Title: Biomedical Informatics Opportunities in Pediatric Neuroimaging
Hosted by: Department of Biomedical Informatics (DBMI), University of Pittsburgh
Speaker: Rafael Ceschin
Summary and thoughts:
Rafael Ceschin from the Children’s Hospital in Pittsburgh presented this talk about his ongoing and future work in pediatric informatics. It was a very informative and interesting lecture, specially for someone who has not worked in or read about the area before. Pediatric informatics in this case focused heavily on neuroimaging informatics i.e. analyzing and classifying MRI scans from neonates. While neuroimage classification is generally a difficult task, it presents unique challenges when applied to pediatrics. The major challenges in the area include data availability and acquisition (as is usually the case) along with the challneges present in the data once it is acquired. Generally, there are 2 ways to get datasets for machine learning/deep learning solutions - existing datasets with both cases and controls, and prospective studies to collect data. Existing datasets with MRI scans of neonates are (understandably) very limited. A common issue is not having appropriate controls in the data as healthy children are not often required to have MRI scans. Prospective data collection has its own challenges wherein you must convince parents/guardians to get MRI scans, gamble with the newborns staying still through a long and loud process of collecting the scan and then dealing with the structural brain changes that occur more frequently in newborns. Dr. Ceschin did not shy away from delineating the many challenges in the field and emphasized that these are what make the problem unique and worth solving.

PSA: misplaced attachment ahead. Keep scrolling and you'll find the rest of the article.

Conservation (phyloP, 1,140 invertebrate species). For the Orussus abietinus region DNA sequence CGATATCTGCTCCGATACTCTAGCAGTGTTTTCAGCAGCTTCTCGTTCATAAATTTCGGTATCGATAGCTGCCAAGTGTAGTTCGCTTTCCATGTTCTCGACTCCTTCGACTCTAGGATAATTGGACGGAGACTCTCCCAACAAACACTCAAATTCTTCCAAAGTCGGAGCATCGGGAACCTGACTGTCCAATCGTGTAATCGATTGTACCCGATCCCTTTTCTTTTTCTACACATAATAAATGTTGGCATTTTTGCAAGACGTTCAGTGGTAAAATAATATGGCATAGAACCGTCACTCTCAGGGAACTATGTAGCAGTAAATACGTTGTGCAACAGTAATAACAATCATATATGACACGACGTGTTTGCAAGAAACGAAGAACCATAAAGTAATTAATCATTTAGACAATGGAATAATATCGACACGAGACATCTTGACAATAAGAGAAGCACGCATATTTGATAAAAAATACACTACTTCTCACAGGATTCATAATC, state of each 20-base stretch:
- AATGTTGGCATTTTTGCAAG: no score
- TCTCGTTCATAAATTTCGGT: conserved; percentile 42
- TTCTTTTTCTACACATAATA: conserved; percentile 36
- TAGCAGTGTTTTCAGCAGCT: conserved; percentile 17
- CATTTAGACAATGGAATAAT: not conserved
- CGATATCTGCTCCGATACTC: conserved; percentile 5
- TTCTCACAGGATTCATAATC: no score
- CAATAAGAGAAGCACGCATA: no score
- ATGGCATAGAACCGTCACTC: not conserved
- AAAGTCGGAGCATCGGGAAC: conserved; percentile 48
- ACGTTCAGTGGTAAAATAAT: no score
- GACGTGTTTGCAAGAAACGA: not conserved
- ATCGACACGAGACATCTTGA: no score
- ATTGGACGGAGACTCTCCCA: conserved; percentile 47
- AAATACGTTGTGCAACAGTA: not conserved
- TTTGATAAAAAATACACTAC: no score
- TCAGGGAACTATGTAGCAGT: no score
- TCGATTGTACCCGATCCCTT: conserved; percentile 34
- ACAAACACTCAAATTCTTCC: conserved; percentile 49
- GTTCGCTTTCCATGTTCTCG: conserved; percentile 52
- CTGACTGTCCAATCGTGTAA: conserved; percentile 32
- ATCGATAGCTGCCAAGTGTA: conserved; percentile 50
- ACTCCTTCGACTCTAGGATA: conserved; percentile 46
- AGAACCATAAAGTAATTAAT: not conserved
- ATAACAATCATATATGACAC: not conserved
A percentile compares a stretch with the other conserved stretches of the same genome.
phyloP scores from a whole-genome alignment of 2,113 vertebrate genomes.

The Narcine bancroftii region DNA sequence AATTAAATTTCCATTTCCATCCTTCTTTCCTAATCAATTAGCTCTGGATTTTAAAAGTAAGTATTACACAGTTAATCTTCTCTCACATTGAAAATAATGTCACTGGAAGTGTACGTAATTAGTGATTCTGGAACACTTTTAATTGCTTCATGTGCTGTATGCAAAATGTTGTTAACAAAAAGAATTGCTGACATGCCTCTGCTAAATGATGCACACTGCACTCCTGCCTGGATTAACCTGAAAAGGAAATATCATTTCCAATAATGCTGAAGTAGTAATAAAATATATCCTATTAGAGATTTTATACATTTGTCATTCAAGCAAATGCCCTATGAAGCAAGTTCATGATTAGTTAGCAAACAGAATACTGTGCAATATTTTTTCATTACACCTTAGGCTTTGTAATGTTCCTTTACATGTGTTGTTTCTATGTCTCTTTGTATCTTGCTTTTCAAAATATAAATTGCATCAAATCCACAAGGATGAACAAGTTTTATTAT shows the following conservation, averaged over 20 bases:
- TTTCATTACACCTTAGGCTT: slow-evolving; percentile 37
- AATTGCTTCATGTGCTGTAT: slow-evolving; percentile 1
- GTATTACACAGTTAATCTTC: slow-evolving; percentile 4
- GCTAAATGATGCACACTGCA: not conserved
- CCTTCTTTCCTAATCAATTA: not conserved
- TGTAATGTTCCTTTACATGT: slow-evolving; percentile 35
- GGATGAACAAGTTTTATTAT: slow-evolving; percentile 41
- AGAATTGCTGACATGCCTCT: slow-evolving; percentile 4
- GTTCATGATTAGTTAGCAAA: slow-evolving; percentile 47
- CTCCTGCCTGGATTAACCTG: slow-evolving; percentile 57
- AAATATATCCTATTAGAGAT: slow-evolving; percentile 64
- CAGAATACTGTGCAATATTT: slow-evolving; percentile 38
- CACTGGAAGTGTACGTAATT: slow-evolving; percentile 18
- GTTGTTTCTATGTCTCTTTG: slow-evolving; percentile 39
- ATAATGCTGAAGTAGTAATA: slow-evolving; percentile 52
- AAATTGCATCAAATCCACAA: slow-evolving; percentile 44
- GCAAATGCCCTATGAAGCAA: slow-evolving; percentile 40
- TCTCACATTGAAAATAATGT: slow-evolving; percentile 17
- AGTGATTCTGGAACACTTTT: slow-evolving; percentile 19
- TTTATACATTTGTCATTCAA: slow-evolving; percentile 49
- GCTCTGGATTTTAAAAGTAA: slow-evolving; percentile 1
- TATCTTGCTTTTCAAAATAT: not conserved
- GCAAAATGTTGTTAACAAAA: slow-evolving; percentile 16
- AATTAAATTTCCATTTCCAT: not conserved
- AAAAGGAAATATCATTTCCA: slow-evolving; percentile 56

A major area of work includes classification of scans of cerebellum and hippocampus in the brain to diagnose congenital disorders. A neural network pipeline with custom segmentation and 3-dimensional convolutional neural nets (CNN) (examples include NeBSS and CRBNet projects) have provided moderate success in the task of classifying cerebellum scans, although there is a long way to go. Classification of hippocampus images is much harder due to inherent structural complexities, smaller area, more variation in the structure across subjects, and malrotation. The biggest need for the problem is harmonization of the data once it is acquired. Different variety and brands of scanners introduce bias in the dataset which is hard to decipher and makes the classification more difficult. Thus, before any modeling, the data must be preprocessed or harmonized and all biases identified to not skew the results. Some ways to achieve this include deep learning (DeepHarmony project), transfer learning (scanning adult phantons with different scanners to categorize the biases), and quantitative harmonization. However, when the size of dataset is very small, the usual techniques do not work so well out of the box. Dr. Ceschin has applied the Hierarchical Bayes technique to combine independent datasets and use simulated data to estimate scanner bias. While his work has been halted briefly due to COVID, they continue to develop new techniques and models, as well as plan for future work to integrate the AI models into clinical workflows with the minimum disruption to the clinicians.